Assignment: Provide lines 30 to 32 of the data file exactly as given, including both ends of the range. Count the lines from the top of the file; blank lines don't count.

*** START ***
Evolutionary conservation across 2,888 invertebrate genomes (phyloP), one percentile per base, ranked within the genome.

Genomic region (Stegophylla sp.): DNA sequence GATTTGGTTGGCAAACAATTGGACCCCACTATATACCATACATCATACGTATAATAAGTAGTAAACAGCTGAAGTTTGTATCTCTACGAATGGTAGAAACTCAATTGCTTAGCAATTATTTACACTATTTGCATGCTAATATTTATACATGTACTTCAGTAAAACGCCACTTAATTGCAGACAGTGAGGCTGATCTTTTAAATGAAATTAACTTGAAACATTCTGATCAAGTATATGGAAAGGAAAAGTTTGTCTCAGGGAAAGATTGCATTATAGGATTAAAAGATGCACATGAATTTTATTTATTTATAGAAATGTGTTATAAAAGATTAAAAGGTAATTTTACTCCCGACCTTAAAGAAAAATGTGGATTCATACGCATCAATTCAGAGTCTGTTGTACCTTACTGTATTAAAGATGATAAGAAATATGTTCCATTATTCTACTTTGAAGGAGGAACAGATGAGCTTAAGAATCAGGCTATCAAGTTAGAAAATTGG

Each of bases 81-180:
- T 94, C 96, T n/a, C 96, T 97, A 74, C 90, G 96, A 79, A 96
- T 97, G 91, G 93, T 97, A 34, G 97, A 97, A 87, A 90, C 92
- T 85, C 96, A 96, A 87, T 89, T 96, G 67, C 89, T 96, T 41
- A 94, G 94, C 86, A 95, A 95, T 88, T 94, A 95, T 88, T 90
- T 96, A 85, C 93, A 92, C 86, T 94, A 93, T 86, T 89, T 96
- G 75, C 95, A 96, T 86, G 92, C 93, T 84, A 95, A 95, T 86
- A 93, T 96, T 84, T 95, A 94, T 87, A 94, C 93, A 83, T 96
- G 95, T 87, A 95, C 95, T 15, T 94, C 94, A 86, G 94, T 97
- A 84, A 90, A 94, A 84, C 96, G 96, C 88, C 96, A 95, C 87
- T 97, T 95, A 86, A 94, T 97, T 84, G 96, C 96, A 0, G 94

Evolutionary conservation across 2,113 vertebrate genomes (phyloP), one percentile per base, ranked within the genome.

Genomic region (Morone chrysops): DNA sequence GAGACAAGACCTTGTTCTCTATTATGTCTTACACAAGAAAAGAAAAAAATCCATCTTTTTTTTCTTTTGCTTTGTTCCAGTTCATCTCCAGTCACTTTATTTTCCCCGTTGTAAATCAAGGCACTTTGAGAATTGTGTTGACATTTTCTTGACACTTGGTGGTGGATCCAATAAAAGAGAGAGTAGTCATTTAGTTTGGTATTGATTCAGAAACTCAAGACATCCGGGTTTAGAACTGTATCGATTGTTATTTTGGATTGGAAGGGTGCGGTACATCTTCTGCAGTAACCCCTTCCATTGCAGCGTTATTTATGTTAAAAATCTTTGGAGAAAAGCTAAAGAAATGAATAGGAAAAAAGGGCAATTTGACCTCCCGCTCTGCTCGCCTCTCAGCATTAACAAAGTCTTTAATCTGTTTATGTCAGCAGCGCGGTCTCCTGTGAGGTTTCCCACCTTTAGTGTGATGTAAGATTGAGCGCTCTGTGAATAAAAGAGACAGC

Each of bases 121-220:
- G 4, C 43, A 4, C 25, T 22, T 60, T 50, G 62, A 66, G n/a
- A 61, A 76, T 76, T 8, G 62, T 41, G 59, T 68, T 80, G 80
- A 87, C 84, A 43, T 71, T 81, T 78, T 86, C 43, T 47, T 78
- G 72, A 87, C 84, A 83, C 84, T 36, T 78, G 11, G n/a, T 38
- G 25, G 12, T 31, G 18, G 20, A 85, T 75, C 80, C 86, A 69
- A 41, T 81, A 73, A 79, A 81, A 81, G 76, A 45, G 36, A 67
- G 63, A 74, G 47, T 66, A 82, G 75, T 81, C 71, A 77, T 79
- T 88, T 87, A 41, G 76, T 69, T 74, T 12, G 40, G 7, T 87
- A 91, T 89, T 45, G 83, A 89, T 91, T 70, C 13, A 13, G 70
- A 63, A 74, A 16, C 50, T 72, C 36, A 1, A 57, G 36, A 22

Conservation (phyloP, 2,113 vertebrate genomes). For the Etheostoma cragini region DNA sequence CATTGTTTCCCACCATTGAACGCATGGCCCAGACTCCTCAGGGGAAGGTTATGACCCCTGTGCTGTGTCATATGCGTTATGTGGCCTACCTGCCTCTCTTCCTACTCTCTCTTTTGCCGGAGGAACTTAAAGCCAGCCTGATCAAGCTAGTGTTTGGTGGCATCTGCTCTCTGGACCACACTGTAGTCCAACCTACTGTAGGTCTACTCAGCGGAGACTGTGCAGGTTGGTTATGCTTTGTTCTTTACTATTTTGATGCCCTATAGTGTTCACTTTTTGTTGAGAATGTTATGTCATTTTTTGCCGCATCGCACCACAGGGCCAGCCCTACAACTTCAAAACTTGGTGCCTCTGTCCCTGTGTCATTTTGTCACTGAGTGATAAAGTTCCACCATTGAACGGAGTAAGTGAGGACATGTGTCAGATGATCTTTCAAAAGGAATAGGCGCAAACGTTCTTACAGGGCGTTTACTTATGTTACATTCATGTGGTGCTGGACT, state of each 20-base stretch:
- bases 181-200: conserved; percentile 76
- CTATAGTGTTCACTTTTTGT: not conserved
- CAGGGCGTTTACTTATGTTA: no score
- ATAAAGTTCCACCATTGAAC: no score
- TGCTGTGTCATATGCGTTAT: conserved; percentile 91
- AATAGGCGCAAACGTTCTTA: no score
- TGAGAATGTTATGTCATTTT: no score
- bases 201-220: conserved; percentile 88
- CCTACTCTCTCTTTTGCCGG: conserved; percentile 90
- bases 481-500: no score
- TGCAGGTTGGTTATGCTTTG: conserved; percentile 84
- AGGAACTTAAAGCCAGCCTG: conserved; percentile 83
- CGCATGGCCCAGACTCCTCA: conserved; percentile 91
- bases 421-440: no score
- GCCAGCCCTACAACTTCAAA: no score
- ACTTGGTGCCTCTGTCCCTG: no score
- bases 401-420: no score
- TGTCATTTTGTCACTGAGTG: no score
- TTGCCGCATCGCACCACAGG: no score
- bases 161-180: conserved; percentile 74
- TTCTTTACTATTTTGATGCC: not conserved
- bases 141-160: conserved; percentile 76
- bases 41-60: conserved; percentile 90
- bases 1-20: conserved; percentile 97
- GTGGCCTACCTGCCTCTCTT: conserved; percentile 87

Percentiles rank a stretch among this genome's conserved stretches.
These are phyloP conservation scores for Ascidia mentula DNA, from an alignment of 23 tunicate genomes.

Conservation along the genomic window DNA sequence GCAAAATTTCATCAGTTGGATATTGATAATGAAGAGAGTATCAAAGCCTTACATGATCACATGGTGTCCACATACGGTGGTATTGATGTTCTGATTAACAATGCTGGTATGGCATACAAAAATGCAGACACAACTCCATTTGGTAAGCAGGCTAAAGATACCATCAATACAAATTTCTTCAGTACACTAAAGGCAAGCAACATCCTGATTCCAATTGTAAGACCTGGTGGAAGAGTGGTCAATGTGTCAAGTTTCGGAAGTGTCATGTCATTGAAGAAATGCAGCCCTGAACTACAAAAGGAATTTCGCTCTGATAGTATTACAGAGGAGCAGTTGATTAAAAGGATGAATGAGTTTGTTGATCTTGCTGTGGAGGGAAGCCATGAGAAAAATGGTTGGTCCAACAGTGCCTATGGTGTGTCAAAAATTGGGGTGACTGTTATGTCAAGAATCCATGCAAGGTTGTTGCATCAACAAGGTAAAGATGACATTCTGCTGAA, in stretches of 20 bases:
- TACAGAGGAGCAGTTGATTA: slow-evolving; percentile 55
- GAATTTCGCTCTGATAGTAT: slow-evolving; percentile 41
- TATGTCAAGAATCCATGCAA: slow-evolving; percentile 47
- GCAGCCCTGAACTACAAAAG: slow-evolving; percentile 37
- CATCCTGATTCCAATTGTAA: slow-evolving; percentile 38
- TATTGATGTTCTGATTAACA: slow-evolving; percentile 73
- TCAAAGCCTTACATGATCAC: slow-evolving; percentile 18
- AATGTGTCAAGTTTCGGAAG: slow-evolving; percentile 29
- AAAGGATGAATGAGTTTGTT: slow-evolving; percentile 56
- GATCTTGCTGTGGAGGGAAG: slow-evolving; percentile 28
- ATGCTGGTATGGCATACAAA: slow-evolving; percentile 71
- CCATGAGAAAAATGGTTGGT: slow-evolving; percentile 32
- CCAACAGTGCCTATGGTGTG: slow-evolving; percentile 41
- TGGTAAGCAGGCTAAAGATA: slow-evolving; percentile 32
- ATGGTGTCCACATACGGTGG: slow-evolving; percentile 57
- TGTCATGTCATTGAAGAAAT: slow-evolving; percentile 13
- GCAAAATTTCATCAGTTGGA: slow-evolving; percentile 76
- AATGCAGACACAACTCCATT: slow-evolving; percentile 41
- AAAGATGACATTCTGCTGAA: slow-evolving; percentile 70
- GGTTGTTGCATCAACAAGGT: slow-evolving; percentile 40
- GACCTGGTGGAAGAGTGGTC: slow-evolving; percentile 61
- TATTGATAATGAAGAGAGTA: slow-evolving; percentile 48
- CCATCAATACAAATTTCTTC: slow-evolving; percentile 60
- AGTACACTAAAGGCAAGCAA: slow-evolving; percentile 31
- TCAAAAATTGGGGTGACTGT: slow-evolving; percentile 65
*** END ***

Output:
- CAGGGCGTTTACTTATGTTA: no score
- ATAAAGTTCCACCATTGAAC: no score
- TGCTGTGTCATATGCGTTAT: conserved; percentile 91